Post by International Military life Community Manager Courtney Woodruff
Despite having taken four semesters of German language courses in college, I’ve had plenty of translation incidents during our three years in Deutschland. My most recent infraction was made just last week when we took my husband’s sisters to a local restaurant to celebrate their highly anticipated visit.
As my sister-in-law and I perused the lengthy menu together, I did my best to translate the items for her. She chose Schweinshaxe from a list of hearty meat dishes, which I’d told her meant “pork chop.” When the waiter later presented her with her plate and announced that her “pork knuckle” was served, both of our gag reflexes kicked in.
I apologized for my mistake with a sheepish grin and offered to trade plates with her, but she put on a brave face and dug in for a bite. I knew it was a happy - and delicious - accident as soon as I saw her expression change from suspicion to satisfaction.
Turns out, pork knuckle isn’t half bad; however, language translation accidents - especially when you’re traveling or dealing with an emergency - don’t always work out so well. Not being familiar with the local dialect raises the risk of miscommunication and misunderstandings between local nationals and military families at overseas duty stations.
Ready to overcome the language barrier and make meaningful connections with the people of your host nation? This list of resources is here to help.
Classes on your installation or in your community
If you know you tend to learn best in a classroom environment, check to see if any organizations offer instructor-led language courses on your local military installation. There may be classes available in your community, as well. Taking lessons in person is a great way to practice interacting face-to-face while connecting with like-minded people in your area.
Prefer one-on-one instruction? Consider hiring a private tutor for in-person or online language lessons. Websites like Verbling help you find a teacher that will work with you on your own schedule and budget.
Free resources at the library
If the cost of language lessons isn’t in your budget, plan a trip to your local library to find out what free resources are available to you. Got your library card? That’s all you need to get access to language books, CDs, and DVDs for all ages and skill levels. Audio books, e-books and free courses may be available online through the library’s website, as well.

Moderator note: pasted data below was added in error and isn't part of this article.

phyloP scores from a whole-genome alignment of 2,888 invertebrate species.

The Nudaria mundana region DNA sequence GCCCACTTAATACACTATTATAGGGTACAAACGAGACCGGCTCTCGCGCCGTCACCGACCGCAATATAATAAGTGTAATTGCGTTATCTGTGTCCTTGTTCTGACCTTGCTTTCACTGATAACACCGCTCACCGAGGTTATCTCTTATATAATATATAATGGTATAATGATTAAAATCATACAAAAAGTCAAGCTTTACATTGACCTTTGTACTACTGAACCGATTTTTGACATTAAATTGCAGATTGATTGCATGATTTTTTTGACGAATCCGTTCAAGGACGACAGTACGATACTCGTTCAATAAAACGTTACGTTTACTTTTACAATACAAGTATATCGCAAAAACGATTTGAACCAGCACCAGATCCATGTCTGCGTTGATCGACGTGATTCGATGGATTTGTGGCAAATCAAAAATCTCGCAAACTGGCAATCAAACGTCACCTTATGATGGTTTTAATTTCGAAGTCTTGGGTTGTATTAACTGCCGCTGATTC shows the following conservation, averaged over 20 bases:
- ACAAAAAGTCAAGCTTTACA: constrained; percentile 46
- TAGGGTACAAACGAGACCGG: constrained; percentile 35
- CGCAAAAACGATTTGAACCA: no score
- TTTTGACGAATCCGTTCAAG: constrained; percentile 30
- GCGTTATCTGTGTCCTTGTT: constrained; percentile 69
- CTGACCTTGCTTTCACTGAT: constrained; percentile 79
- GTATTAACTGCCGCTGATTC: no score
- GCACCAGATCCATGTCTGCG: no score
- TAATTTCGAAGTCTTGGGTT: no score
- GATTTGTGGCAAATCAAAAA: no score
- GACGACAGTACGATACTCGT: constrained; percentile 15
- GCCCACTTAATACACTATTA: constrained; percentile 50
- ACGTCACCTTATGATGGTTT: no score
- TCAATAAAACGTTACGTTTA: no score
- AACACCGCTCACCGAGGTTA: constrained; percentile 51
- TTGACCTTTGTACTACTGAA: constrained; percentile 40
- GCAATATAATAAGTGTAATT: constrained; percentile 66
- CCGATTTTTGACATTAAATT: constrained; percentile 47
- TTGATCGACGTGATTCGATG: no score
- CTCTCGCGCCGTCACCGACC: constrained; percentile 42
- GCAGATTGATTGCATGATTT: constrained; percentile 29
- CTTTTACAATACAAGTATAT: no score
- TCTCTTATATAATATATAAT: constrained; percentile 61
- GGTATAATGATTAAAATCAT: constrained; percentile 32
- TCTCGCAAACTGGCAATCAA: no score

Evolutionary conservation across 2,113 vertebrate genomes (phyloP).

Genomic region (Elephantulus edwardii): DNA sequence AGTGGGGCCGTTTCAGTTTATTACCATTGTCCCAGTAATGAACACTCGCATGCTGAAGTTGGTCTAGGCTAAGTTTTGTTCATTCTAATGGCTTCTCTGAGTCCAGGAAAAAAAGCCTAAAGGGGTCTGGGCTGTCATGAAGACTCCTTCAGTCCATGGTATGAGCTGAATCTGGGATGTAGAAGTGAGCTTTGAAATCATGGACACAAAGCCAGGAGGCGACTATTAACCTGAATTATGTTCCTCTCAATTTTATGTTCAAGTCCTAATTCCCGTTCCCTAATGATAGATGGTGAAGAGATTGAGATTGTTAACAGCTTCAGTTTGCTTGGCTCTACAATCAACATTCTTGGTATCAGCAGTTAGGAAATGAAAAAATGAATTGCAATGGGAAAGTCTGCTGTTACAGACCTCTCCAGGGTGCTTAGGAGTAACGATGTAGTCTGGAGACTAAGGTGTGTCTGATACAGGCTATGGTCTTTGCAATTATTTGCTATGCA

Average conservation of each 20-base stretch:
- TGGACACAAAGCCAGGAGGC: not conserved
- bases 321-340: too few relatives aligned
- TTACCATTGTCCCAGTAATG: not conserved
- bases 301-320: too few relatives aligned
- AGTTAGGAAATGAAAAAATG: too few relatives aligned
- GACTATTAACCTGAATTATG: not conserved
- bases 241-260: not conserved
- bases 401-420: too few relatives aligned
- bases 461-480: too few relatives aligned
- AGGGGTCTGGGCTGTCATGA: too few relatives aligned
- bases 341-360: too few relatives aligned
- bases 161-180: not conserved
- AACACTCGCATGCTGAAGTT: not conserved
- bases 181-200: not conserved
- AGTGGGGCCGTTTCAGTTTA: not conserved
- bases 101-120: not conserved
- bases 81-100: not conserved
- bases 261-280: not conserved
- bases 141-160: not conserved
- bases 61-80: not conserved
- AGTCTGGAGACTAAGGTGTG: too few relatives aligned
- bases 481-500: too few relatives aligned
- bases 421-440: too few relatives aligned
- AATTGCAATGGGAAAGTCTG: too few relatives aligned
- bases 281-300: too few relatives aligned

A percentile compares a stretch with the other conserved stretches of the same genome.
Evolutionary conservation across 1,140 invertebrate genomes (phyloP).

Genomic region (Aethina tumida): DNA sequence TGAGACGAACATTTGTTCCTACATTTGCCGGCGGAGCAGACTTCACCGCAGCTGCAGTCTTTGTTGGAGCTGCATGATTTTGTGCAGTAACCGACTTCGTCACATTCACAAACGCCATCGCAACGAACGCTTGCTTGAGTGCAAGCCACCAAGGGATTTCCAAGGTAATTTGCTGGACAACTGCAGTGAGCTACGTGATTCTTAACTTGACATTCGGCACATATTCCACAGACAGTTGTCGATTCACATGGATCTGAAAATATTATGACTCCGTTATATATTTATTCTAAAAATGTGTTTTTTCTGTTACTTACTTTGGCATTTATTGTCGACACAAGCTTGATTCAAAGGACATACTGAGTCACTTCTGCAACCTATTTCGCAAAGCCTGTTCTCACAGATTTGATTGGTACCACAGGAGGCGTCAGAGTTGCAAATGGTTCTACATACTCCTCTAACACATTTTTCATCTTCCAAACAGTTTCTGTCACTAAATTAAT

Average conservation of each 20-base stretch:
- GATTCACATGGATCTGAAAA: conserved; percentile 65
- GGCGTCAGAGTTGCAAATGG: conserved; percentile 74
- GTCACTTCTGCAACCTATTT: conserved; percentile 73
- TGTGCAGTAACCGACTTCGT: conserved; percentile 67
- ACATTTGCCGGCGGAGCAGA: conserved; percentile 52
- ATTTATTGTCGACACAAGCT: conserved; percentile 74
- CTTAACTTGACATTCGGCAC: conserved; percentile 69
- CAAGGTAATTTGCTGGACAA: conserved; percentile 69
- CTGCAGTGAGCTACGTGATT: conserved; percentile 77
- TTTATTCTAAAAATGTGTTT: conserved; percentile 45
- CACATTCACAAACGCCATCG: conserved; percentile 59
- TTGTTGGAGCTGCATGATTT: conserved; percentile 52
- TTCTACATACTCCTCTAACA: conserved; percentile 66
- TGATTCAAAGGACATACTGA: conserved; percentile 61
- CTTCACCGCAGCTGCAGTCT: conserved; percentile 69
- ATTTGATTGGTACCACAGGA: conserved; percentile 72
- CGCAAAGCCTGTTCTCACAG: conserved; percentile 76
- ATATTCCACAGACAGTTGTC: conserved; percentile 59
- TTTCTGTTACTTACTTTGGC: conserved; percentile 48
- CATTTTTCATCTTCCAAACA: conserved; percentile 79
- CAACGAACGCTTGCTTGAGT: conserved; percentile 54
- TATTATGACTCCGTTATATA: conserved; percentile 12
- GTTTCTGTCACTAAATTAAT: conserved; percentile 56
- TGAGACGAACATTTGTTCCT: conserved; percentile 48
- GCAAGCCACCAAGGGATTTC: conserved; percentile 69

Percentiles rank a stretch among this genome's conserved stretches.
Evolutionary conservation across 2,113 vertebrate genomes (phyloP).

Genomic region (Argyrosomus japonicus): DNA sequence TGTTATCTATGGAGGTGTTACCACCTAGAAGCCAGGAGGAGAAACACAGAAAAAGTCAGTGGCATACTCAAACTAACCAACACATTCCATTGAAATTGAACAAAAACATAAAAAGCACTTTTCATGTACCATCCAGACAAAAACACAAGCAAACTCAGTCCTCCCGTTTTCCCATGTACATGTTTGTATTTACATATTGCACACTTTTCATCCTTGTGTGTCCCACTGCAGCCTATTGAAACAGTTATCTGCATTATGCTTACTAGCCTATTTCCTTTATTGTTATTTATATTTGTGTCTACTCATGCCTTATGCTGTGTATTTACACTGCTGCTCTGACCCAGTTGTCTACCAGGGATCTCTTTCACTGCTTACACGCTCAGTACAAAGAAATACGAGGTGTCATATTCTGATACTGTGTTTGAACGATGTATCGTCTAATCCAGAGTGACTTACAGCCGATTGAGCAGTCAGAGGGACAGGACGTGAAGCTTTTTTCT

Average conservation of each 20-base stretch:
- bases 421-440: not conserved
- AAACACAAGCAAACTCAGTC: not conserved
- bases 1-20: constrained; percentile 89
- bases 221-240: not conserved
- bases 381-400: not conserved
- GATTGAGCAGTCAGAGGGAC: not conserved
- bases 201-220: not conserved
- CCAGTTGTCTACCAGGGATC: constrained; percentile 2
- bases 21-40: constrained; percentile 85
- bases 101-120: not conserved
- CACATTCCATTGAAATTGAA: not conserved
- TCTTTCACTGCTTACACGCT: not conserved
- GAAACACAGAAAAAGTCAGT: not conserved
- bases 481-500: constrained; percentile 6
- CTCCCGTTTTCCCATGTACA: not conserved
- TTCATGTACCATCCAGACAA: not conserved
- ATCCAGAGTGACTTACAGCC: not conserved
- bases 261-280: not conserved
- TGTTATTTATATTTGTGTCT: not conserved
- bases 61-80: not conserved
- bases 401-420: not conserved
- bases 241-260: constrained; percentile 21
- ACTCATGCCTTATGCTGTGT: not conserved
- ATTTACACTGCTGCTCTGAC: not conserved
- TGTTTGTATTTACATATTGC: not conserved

Language learning and translation apps
Another time- and cost-effective way to begin learning the local language is by downloading free learning apps to your smart phone. This will allow you to learn as you go - no matter where you are. Duolingo, HelloTalk and Busuu are available on Google Play and iTunes. Translation apps like iTranslate Voice 3 are also helpful to overcoming the language barrier as you interact with local nationals in your community.
Finding a way to overcome the language barrier reduces the risk of miscommunication and misunderstandings while raising your self-esteem and deepening your understanding and appreciation for the local culture.
Next time, I’ll order pork knuckle with confidence.
Have you experienced a similar translation incident? What are your favorite language learning resources?
Check out the USAA – International FAQ
About the Blogger: Courtney Woodruff is a military spouse, mom, writer, editor and web content manager currently living in Germany. She has a heart for our troops and their families and hopes to share what little she has learned along the way to help others overcome the unique challenges of military life. You can follow her adventures at her blog, Courtney At Home, or through her social media: Instagram, Facebook, Twitter, and Pinterest
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